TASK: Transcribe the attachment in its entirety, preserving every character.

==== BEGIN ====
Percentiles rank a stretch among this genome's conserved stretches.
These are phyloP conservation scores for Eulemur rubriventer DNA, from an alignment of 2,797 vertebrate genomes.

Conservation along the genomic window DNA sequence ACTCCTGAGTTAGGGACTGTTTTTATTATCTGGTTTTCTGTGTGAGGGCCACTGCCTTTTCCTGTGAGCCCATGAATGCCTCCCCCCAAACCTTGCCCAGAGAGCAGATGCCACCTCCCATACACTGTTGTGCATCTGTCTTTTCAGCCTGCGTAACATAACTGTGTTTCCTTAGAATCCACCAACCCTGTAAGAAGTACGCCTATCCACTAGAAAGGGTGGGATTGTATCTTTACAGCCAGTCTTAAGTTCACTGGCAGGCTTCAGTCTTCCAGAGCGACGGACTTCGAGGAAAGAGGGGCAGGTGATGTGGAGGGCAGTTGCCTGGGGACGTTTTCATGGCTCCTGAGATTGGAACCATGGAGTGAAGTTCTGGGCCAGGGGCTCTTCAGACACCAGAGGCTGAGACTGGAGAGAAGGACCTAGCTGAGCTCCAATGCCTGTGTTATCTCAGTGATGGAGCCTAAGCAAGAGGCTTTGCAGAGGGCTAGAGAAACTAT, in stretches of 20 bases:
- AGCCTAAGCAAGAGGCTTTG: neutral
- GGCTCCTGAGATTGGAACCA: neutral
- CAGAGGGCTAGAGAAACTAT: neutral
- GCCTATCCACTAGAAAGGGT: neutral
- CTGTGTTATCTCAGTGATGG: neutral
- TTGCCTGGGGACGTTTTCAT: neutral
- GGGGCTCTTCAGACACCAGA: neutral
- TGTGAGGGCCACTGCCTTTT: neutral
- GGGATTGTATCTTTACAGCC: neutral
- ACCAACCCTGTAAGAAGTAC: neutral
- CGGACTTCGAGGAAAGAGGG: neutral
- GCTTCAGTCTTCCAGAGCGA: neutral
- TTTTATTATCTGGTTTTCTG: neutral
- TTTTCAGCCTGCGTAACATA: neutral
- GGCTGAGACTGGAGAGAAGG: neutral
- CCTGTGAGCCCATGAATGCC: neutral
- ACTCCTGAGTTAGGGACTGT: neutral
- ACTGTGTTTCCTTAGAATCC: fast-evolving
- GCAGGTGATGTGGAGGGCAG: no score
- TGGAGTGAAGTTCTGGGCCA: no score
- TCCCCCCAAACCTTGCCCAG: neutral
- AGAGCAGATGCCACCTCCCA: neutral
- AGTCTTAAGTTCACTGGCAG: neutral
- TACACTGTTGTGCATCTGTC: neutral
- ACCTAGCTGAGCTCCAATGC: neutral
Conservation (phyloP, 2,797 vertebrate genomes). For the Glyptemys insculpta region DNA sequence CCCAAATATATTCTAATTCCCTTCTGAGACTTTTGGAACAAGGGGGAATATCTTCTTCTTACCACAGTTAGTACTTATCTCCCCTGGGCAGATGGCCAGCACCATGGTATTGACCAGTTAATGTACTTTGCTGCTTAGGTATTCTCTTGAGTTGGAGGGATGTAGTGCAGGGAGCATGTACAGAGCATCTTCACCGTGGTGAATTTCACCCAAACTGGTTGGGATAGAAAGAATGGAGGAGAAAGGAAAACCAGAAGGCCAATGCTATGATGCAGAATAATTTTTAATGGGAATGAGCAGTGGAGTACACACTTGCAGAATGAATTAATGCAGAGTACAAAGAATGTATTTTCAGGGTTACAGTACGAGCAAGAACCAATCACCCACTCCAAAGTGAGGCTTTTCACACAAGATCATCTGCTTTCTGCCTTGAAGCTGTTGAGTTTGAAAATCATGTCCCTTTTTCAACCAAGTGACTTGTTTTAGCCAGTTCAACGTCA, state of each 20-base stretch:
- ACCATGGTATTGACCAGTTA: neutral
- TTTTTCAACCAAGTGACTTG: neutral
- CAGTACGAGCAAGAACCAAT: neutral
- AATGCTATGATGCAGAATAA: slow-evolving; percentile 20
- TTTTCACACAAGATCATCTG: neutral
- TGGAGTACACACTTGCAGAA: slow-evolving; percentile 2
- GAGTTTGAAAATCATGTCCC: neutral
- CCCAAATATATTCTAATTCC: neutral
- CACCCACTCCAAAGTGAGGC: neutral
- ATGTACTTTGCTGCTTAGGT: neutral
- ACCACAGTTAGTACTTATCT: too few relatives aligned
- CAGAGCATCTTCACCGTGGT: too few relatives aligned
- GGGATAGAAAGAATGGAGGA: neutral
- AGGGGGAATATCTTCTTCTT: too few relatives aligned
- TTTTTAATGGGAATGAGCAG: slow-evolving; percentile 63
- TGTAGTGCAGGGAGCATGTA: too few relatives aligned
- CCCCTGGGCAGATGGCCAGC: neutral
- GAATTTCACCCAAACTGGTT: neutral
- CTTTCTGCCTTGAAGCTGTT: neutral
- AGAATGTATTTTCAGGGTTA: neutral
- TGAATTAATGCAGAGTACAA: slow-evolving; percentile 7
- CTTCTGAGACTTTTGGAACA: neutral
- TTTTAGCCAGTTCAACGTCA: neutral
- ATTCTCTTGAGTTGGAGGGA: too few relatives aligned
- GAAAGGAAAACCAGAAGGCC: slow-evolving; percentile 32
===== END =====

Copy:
Percentiles rank a stretch among this genome's conserved stretches.
These are phyloP conservation scores for Eulemur rubriventer DNA, from an alignment of 2,797 vertebrate genomes.

Conservation along the genomic window DNA sequence ACTCCTGAGTTAGGGACTGTTTTTATTATCTGGTTTTCTGTGTGAGGGCCACTGCCTTTTCCTGTGAGCCCATGAATGCCTCCCCCCAAACCTTGCCCAGAGAGCAGATGCCACCTCCCATACACTGTTGTGCATCTGTCTTTTCAGCCTGCGTAACATAACTGTGTTTCCTTAGAATCCACCAACCCTGTAAGAAGTACGCCTATCCACTAGAAAGGGTGGGATTGTATCTTTACAGCCAGTCTTAAGTTCACTGGCAGGCTTCAGTCTTCCAGAGCGACGGACTTCGAGGAAAGAGGGGCAGGTGATGTGGAGGGCAGTTGCCTGGGGACGTTTTCATGGCTCCTGAGATTGGAACCATGGAGTGAAGTTCTGGGCCAGGGGCTCTTCAGACACCAGAGGCTGAGACTGGAGAGAAGGACCTAGCTGAGCTCCAATGCCTGTGTTATCTCAGTGATGGAGCCTAAGCAAGAGGCTTTGCAGAGGGCTAGAGAAACTAT, in stretches of 20 bases:
- AGCCTAAGCAAGAGGCTTTG: neutral
- GGCTCCTGAGATTGGAACCA: neutral
- CAGAGGGCTAGAGAAACTAT: neutral
- GCCTATCCACTAGAAAGGGT: neutral
- CTGTGTTATCTCAGTGATGG: neutral
- TTGCCTGGGGACGTTTTCAT: neutral
- GGGGCTCTTCAGACACCAGA: neutral
- TGTGAGGGCCACTGCCTTTT: neutral
- GGGATTGTATCTTTACAGCC: neutral
- ACCAACCCTGTAAGAAGTAC: neutral
- CGGACTTCGAGGAAAGAGGG: neutral
- GCTTCAGTCTTCCAGAGCGA: neutral
- TTTTATTATCTGGTTTTCTG: neutral
- TTTTCAGCCTGCGTAACATA: neutral
- GGCTGAGACTGGAGAGAAGG: neutral
- CCTGTGAGCCCATGAATGCC: neutral
- ACTCCTGAGTTAGGGACTGT: neutral
- ACTGTGTTTCCTTAGAATCC: fast-evolving
- GCAGGTGATGTGGAGGGCAG: no score
- TGGAGTGAAGTTCTGGGCCA: no score
- TCCCCCCAAACCTTGCCCAG: neutral
- AGAGCAGATGCCACCTCCCA: neutral
- AGTCTTAAGTTCACTGGCAG: neutral
- TACACTGTTGTGCATCTGTC: neutral
- ACCTAGCTGAGCTCCAATGC: neutral
Conservation (phyloP, 2,797 vertebrate genomes). For the Glyptemys insculpta region DNA sequence CCCAAATATATTCTAATTCCCTTCTGAGACTTTTGGAACAAGGGGGAATATCTTCTTCTTACCACAGTTAGTACTTATCTCCCCTGGGCAGATGGCCAGCACCATGGTATTGACCAGTTAATGTACTTTGCTGCTTAGGTATTCTCTTGAGTTGGAGGGATGTAGTGCAGGGAGCATGTACAGAGCATCTTCACCGTGGTGAATTTCACCCAAACTGGTTGGGATAGAAAGAATGGAGGAGAAAGGAAAACCAGAAGGCCAATGCTATGATGCAGAATAATTTTTAATGGGAATGAGCAGTGGAGTACACACTTGCAGAATGAATTAATGCAGAGTACAAAGAATGTATTTTCAGGGTTACAGTACGAGCAAGAACCAATCACCCACTCCAAAGTGAGGCTTTTCACACAAGATCATCTGCTTTCTGCCTTGAAGCTGTTGAGTTTGAAAATCATGTCCCTTTTTCAACCAAGTGACTTGTTTTAGCCAGTTCAACGTCA, state of each 20-base stretch:
- ACCATGGTATTGACCAGTTA: neutral
- TTTTTCAACCAAGTGACTTG: neutral
- CAGTACGAGCAAGAACCAAT: neutral
- AATGCTATGATGCAGAATAA: slow-evolving; percentile 20
- TTTTCACACAAGATCATCTG: neutral
- TGGAGTACACACTTGCAGAA: slow-evolving; percentile 2
- GAGTTTGAAAATCATGTCCC: neutral
- CCCAAATATATTCTAATTCC: neutral
- CACCCACTCCAAAGTGAGGC: neutral
- ATGTACTTTGCTGCTTAGGT: neutral
- ACCACAGTTAGTACTTATCT: too few relatives aligned
- CAGAGCATCTTCACCGTGGT: too few relatives aligned
- GGGATAGAAAGAATGGAGGA: neutral
- AGGGGGAATATCTTCTTCTT: too few relatives aligned
- TTTTTAATGGGAATGAGCAG: slow-evolving; percentile 63
- TGTAGTGCAGGGAGCATGTA: too few relatives aligned
- CCCCTGGGCAGATGGCCAGC: neutral
- GAATTTCACCCAAACTGGTT: neutral
- CTTTCTGCCTTGAAGCTGTT: neutral
- AGAATGTATTTTCAGGGTTA: neutral
- TGAATTAATGCAGAGTACAA: slow-evolving; percentile 7
- CTTCTGAGACTTTTGGAACA: neutral
- TTTTAGCCAGTTCAACGTCA: neutral
- ATTCTCTTGAGTTGGAGGGA: too few relatives aligned
- GAAAGGAAAACCAGAAGGCC: slow-evolving; percentile 32